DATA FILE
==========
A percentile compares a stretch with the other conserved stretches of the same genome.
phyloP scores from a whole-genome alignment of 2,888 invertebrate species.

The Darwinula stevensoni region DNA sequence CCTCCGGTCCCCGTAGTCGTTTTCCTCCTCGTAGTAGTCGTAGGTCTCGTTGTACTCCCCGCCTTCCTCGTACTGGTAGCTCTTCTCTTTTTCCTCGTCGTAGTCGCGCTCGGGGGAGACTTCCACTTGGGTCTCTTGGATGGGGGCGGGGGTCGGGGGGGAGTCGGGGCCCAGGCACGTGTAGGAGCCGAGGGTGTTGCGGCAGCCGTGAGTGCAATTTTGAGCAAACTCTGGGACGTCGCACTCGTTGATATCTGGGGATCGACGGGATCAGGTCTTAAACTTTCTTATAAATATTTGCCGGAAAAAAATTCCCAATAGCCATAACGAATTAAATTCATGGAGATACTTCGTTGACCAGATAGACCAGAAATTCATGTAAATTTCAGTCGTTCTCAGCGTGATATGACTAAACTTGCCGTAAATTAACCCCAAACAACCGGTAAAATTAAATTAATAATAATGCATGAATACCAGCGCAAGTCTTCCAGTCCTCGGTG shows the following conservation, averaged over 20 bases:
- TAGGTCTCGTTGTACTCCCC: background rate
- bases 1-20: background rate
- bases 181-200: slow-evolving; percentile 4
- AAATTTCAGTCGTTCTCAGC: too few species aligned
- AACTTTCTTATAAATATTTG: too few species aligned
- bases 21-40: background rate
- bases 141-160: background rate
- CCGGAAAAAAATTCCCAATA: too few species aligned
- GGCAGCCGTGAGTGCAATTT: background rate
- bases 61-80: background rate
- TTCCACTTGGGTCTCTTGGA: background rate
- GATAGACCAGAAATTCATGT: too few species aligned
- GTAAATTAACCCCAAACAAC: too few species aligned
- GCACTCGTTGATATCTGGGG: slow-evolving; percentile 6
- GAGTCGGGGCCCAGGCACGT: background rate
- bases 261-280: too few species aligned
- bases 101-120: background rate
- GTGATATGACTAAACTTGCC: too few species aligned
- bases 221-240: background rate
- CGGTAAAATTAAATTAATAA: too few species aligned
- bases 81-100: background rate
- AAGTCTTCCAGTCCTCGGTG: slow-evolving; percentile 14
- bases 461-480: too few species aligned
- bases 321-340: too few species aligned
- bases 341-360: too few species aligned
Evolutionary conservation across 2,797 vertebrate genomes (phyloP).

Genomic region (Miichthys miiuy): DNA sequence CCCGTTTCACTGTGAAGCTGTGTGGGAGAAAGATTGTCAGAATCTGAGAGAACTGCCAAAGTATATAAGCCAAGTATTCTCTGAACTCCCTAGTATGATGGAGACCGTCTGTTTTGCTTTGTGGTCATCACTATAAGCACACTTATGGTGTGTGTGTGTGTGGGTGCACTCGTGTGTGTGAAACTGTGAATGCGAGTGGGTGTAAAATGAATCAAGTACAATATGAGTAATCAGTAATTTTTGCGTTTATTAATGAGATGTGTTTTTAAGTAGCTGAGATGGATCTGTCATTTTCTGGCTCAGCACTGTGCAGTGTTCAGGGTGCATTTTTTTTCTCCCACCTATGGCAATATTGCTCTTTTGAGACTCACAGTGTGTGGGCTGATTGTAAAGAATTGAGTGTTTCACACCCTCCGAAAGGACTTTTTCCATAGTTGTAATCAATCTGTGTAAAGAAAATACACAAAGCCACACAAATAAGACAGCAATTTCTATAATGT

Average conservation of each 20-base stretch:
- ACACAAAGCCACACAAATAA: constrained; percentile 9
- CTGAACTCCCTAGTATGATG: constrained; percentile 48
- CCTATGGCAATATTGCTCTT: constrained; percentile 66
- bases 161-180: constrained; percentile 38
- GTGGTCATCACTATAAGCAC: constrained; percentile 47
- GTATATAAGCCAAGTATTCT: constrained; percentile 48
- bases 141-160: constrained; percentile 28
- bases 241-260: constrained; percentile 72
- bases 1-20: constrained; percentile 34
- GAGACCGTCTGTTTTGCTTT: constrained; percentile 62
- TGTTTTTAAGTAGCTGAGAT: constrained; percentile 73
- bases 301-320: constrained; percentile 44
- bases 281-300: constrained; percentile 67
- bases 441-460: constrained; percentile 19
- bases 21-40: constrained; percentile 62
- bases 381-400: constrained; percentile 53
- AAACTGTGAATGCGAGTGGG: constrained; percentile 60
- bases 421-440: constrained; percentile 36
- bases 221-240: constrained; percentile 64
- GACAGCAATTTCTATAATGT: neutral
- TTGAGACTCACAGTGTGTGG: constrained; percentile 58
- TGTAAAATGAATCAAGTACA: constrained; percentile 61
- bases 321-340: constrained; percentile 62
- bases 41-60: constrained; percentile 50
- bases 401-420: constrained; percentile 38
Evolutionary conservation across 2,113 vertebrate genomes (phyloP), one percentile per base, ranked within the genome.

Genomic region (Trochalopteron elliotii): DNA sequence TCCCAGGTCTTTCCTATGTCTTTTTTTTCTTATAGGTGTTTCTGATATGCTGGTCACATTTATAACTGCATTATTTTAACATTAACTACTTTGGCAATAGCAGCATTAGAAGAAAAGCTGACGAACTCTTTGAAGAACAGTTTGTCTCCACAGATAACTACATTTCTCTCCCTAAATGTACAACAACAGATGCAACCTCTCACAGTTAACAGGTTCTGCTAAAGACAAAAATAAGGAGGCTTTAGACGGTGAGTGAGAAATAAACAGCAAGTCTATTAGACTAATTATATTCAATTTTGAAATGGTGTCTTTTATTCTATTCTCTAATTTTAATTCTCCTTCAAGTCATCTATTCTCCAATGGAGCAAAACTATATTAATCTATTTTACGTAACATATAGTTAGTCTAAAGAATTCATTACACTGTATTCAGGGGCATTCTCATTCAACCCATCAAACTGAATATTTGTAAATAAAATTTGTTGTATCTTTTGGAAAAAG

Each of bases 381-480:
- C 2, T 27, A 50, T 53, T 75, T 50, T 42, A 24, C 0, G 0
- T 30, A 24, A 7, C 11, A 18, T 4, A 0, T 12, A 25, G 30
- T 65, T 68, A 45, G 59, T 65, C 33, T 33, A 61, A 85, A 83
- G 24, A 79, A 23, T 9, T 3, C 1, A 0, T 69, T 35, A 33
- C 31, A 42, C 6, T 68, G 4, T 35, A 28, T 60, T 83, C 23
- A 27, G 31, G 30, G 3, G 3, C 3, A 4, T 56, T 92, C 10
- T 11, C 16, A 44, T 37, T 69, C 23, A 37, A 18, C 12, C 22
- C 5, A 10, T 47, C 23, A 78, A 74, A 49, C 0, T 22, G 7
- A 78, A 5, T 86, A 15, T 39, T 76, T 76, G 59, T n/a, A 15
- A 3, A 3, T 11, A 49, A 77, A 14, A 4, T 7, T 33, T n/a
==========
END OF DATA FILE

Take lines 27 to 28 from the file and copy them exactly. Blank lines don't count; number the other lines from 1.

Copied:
- bases 321-340: too few species aligned
- bases 341-360: too few species aligned